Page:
The nurses and midwives of Ireland plan industrial action on March 7th after the HSE failed to agree terms with the INMO regarding a dispute over working conditions.
Hospital support staff plan a simultaneous all-out strike, meaning in around 40,000 Irish workers will be involved in this action.
Nurses will implement their strike by only working to contract. They will refuse to do the overtime in which they have been engaging in, in order to cover the lack of staff.
The fact that there is an insufficient number of nurses at a time when waiting lists are unworkably long is untenable, though it does offer one explanation for why the problem continues to exacerbate.
Those wishing to assign blame over the strike should look in a single direction. Paul Bell, a Siptu health division organiser, pointed towards the true villains in his explanation of his union’s decision.
“The size of the vote in favour of strike action undoubtedly demonstrates our members’ anger with the Health Service Executive and Department of Health due to their failure to give them the fair and equal treatment they demand,” said Bell.
Minister of Health Simon Harris has reportedly said that he will do everything he can to reduce hospital waiting lists in the next year.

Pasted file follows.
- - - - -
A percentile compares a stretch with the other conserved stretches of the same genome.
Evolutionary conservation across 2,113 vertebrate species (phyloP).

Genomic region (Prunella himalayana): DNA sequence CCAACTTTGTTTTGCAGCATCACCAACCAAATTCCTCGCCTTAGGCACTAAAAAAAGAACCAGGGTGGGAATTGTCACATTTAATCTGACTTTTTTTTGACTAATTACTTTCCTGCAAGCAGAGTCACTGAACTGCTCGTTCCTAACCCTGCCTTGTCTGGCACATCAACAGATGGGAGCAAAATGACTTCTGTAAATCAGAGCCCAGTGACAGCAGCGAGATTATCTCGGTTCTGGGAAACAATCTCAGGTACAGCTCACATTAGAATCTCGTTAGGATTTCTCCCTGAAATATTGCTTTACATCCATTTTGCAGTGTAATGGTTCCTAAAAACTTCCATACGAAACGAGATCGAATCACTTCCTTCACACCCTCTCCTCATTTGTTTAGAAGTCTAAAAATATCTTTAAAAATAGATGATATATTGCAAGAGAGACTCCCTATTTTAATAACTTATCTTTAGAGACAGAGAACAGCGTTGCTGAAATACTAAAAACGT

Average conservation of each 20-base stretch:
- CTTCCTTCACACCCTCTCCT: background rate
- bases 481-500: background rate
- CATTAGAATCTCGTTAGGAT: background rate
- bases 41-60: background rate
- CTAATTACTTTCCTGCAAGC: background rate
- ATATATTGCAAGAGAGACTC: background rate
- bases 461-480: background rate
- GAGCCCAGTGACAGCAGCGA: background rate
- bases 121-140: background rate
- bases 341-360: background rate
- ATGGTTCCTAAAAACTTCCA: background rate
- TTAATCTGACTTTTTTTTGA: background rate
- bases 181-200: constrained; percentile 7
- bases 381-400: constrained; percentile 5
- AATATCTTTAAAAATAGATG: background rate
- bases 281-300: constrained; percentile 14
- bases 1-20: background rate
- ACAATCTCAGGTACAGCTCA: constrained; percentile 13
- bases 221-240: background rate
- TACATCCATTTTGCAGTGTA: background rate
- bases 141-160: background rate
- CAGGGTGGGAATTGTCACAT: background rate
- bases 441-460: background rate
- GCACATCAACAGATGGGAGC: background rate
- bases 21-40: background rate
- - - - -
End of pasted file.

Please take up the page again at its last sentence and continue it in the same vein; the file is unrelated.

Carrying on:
A nursing strike can only exacerbate the situation. If Harris is truly committed to doing everything to mitigate the crisis, then avoiding a strike should be one of his top priorities.
The nurses put forward a proposal to resolve the dispute between them and the HSE. It has been estimated that 180 million euro a year would have been the cost to implement this proposal.
Yet these terms were rejected. Yes, this would have been an expensive fix, but finding money to improve the working conditions of nurses surely falls under the remit of ‘everything’ a Minister of Health could be expected to achieve.
Whether or not a strike is the best course of action for nurses is rather a moot question. Industrial action has been proven to secure better terms for bus drivers, LUAS drivers and Gardaí in the last twelve months.
Some might question the ethics of health care professionals leaving their posts during a trolley crisis. Others might reply that the blame should be levelled at the people who have allowed nurses to feel as though their working environments are unsafe.
Besides which, the nurses will still be fulfilling the terms of their contracts on the day of the strike. They are merely refusing to do extra work.
The proposal put forward by nurses included issues such as paid maternity leave and overtime. They only ask for the same terms that are guaranteed for many other state workers.
It is time for Minister Harris to be a man of his word and act to avoid numerous healthcare professionals striking. Otherwise he will prove himself as ineffectual in solving the waiting list crisis as his department has been in treating its workers with respect.